def get_schema(artifact_id):
"""Get Avro schema from Apicurio Registry"""
response = requests.get(
f"{params['schema_registry_url']}/apis/registry/v2/groups/default/artifacts/{artifact_id}")
json_format_schema = response.content.decode("utf-8")
return json_format_schema
def get_parameters():
"""Load parameter values from AWS Systems Manager (SSM) Parameter Store"""
parameters = {
"kafka_servers": ssm_client.get_parameter(
Name="/kafka_spark_demo/kafka_servers")["Parameter"]["Value"],
"kafka_demo_bucket": ssm_client.get_parameter(
Name="/kafka_spark_demo/kafka_demo_bucket")["Parameter"]["Value"],
"schema_registry_url": ssm_client.get_parameter(
Name="/kafka_spark_demo/schema_registry_url_int")["Parameter"]["Value"],
}
return parameters
if __name__ == "__main__":
main()

The PySpark scripts first retrieve the JSON-format Avro schema for the CSV data from Apricurio Registry using the Python requests module and Apricurio Registry’s REST API (get_schema()).

{
"name": "Sales",
"type": "record",
"doc": "Schema for CSV-format sales data",
"fields": [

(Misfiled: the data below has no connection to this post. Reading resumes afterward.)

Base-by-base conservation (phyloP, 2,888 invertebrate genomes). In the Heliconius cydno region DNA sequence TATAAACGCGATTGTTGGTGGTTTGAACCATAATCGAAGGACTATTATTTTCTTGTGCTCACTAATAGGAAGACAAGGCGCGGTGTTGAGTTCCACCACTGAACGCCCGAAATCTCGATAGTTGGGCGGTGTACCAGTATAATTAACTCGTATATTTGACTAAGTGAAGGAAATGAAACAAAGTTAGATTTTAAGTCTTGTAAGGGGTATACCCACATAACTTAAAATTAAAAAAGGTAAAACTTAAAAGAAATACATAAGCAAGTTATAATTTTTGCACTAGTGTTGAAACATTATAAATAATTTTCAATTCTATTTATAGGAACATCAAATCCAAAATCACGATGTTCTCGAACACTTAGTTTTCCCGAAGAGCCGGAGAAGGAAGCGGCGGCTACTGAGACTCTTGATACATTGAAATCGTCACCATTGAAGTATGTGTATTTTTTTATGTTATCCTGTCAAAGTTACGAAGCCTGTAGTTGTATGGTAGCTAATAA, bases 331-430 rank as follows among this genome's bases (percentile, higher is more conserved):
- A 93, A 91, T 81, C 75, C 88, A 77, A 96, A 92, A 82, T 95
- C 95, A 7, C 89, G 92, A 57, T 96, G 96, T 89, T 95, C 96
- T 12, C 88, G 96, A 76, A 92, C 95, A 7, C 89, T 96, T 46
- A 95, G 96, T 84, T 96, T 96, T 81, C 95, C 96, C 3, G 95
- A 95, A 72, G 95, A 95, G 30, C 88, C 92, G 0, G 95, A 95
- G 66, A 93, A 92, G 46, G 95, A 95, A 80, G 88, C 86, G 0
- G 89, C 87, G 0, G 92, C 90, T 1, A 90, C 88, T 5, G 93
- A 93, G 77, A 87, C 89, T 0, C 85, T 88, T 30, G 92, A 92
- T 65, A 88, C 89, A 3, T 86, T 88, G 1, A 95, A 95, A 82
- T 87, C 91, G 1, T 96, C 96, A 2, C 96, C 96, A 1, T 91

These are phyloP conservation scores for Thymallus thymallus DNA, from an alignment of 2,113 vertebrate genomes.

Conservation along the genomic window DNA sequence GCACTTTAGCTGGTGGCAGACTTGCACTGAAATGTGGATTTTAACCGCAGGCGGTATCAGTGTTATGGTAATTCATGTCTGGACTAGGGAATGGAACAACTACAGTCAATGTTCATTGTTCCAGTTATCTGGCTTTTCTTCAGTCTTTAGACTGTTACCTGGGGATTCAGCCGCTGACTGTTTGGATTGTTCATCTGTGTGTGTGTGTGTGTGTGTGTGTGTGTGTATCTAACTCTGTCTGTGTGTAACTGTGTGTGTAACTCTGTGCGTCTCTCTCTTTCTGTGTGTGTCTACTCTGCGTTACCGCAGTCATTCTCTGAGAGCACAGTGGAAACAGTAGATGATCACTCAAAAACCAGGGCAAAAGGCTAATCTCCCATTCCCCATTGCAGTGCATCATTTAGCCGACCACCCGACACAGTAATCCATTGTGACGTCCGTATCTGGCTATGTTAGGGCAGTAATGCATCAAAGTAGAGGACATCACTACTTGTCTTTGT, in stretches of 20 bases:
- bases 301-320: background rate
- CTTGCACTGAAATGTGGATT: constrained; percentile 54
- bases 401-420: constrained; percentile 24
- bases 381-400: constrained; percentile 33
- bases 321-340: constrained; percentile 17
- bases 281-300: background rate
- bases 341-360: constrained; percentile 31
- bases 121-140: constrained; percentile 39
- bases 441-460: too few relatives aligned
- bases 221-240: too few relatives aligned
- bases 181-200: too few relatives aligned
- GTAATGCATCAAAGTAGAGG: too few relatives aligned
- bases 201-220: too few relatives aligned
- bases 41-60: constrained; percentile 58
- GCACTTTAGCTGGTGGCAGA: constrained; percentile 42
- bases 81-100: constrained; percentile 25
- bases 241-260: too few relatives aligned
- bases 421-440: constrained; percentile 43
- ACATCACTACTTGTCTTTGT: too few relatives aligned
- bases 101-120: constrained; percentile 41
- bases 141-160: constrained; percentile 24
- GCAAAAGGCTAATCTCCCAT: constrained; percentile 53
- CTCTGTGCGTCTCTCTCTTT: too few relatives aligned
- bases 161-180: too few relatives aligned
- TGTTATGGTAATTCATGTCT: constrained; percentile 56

{
"name": "payment_id",
"type": "int"
},
{
"name": "customer_id",
"type": "int"
},
{
"name": "amount",
"type": "float"
},
{
"name": "payment_date",
"type": "string"
},
{
"name": "city",
"type": [
"string",
"null"
]
},
{
"name": "district",
"type": [
"string",
"null"
]
},
{
"name": "country",
"type": "string"
}
]
}

The script then creates a StructType from the JSON-format Avro schema using an empty DataFrame (struct_from_json()). Avro column types are converted to Spark SQL types. The only apparent issue is how Spark mishandles the nullable value for each column. Recognize, column nullability in Spark is an optimization statement, not an enforcement of the object type.

root
|-- payment_id: integer (nullable = true)
|-- customer_id: integer (nullable = true)
|-- amount: float (nullable = true)
|-- payment_date: string (nullable = true)
|-- city: string (nullable = true)
|-- district: string (nullable = true)
|-- country: string (nullable = true)